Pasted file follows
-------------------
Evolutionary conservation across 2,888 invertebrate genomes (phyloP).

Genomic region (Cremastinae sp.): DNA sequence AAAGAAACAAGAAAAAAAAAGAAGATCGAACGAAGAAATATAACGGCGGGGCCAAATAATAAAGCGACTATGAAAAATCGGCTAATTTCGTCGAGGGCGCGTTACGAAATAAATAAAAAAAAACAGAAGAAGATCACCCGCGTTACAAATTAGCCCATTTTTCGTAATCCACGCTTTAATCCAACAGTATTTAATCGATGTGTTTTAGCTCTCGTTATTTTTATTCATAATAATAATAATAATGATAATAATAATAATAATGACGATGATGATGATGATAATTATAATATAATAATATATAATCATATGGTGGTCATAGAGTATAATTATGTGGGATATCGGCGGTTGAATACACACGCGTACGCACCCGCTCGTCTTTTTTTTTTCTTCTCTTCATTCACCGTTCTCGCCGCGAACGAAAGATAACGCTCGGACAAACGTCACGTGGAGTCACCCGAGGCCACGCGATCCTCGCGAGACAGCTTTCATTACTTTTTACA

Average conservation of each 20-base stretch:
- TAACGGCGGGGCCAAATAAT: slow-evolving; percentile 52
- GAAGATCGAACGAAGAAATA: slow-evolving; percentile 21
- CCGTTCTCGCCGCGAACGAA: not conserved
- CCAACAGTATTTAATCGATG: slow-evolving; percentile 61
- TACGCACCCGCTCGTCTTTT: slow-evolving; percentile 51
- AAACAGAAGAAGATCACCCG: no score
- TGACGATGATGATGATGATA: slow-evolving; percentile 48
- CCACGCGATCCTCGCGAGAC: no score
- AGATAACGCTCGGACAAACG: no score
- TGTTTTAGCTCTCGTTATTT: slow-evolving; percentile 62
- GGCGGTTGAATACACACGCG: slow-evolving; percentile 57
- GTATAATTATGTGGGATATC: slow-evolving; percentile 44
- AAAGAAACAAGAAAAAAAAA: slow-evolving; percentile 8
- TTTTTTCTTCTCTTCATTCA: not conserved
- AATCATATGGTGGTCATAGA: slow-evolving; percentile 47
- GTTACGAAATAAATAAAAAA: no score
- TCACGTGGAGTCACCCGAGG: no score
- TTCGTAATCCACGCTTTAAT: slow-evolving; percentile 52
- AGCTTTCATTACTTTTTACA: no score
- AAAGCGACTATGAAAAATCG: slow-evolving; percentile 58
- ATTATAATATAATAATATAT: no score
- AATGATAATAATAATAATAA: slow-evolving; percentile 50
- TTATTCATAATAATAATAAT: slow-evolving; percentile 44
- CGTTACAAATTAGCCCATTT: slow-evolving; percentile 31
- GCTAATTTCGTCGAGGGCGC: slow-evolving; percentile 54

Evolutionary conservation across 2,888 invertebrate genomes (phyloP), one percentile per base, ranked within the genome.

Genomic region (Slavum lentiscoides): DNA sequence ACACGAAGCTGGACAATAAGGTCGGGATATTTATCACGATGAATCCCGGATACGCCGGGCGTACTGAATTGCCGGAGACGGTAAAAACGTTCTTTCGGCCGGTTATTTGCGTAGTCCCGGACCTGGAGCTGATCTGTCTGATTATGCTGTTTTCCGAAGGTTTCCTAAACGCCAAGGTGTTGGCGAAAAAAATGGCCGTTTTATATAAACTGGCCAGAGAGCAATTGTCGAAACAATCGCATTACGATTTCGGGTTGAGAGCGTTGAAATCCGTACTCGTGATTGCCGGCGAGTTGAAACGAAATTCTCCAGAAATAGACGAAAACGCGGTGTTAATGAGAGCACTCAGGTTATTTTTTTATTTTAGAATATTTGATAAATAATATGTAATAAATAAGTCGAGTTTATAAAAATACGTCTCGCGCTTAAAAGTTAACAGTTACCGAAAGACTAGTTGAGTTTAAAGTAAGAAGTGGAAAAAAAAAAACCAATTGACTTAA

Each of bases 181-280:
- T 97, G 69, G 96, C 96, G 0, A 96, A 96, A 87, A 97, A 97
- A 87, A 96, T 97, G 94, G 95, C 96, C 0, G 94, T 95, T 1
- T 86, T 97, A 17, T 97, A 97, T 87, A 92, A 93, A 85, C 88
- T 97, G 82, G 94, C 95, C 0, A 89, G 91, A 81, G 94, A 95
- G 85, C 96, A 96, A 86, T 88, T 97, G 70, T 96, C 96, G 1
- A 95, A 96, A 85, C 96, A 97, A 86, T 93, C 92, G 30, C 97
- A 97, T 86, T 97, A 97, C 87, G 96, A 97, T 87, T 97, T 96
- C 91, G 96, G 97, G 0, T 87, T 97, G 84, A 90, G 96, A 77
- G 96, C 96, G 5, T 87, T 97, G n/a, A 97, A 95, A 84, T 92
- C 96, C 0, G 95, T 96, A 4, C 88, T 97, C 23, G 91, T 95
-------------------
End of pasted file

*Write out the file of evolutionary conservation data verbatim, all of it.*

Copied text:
Evolutionary conservation across 2,888 invertebrate genomes (phyloP).

Genomic region (Cremastinae sp.): DNA sequence AAAGAAACAAGAAAAAAAAAGAAGATCGAACGAAGAAATATAACGGCGGGGCCAAATAATAAAGCGACTATGAAAAATCGGCTAATTTCGTCGAGGGCGCGTTACGAAATAAATAAAAAAAAACAGAAGAAGATCACCCGCGTTACAAATTAGCCCATTTTTCGTAATCCACGCTTTAATCCAACAGTATTTAATCGATGTGTTTTAGCTCTCGTTATTTTTATTCATAATAATAATAATAATGATAATAATAATAATAATGACGATGATGATGATGATAATTATAATATAATAATATATAATCATATGGTGGTCATAGAGTATAATTATGTGGGATATCGGCGGTTGAATACACACGCGTACGCACCCGCTCGTCTTTTTTTTTTCTTCTCTTCATTCACCGTTCTCGCCGCGAACGAAAGATAACGCTCGGACAAACGTCACGTGGAGTCACCCGAGGCCACGCGATCCTCGCGAGACAGCTTTCATTACTTTTTACA

Average conservation of each 20-base stretch:
- TAACGGCGGGGCCAAATAAT: slow-evolving; percentile 52
- GAAGATCGAACGAAGAAATA: slow-evolving; percentile 21
- CCGTTCTCGCCGCGAACGAA: not conserved
- CCAACAGTATTTAATCGATG: slow-evolving; percentile 61
- TACGCACCCGCTCGTCTTTT: slow-evolving; percentile 51
- AAACAGAAGAAGATCACCCG: no score
- TGACGATGATGATGATGATA: slow-evolving; percentile 48
- CCACGCGATCCTCGCGAGAC: no score
- AGATAACGCTCGGACAAACG: no score
- TGTTTTAGCTCTCGTTATTT: slow-evolving; percentile 62
- GGCGGTTGAATACACACGCG: slow-evolving; percentile 57
- GTATAATTATGTGGGATATC: slow-evolving; percentile 44
- AAAGAAACAAGAAAAAAAAA: slow-evolving; percentile 8
- TTTTTTCTTCTCTTCATTCA: not conserved
- AATCATATGGTGGTCATAGA: slow-evolving; percentile 47
- GTTACGAAATAAATAAAAAA: no score
- TCACGTGGAGTCACCCGAGG: no score
- TTCGTAATCCACGCTTTAAT: slow-evolving; percentile 52
- AGCTTTCATTACTTTTTACA: no score
- AAAGCGACTATGAAAAATCG: slow-evolving; percentile 58
- ATTATAATATAATAATATAT: no score
- AATGATAATAATAATAATAA: slow-evolving; percentile 50
- TTATTCATAATAATAATAAT: slow-evolving; percentile 44
- CGTTACAAATTAGCCCATTT: slow-evolving; percentile 31
- GCTAATTTCGTCGAGGGCGC: slow-evolving; percentile 54

Evolutionary conservation across 2,888 invertebrate genomes (phyloP), one percentile per base, ranked within the genome.

Genomic region (Slavum lentiscoides): DNA sequence ACACGAAGCTGGACAATAAGGTCGGGATATTTATCACGATGAATCCCGGATACGCCGGGCGTACTGAATTGCCGGAGACGGTAAAAACGTTCTTTCGGCCGGTTATTTGCGTAGTCCCGGACCTGGAGCTGATCTGTCTGATTATGCTGTTTTCCGAAGGTTTCCTAAACGCCAAGGTGTTGGCGAAAAAAATGGCCGTTTTATATAAACTGGCCAGAGAGCAATTGTCGAAACAATCGCATTACGATTTCGGGTTGAGAGCGTTGAAATCCGTACTCGTGATTGCCGGCGAGTTGAAACGAAATTCTCCAGAAATAGACGAAAACGCGGTGTTAATGAGAGCACTCAGGTTATTTTTTTATTTTAGAATATTTGATAAATAATATGTAATAAATAAGTCGAGTTTATAAAAATACGTCTCGCGCTTAAAAGTTAACAGTTACCGAAAGACTAGTTGAGTTTAAAGTAAGAAGTGGAAAAAAAAAAACCAATTGACTTAA

Each of bases 181-280:
- T 97, G 69, G 96, C 96, G 0, A 96, A 96, A 87, A 97, A 97
- A 87, A 96, T 97, G 94, G 95, C 96, C 0, G 94, T 95, T 1
- T 86, T 97, A 17, T 97, A 97, T 87, A 92, A 93, A 85, C 88
- T 97, G 82, G 94, C 95, C 0, A 89, G 91, A 81, G 94, A 95
- G 85, C 96, A 96, A 86, T 88, T 97, G 70, T 96, C 96, G 1
- A 95, A 96, A 85, C 96, A 97, A 86, T 93, C 92, G 30, C 97
- A 97, T 86, T 97, A 97, C 87, G 96, A 97, T 87, T 97, T 96
- C 91, G 96, G 97, G 0, T 87, T 97, G 84, A 90, G 96, A 77
- G 96, C 96, G 5, T 87, T 97, G n/a, A 97, A 95, A 84, T 92
- C 96, C 0, G 95, T 96, A 4, C 88, T 97, C 23, G 91, T 95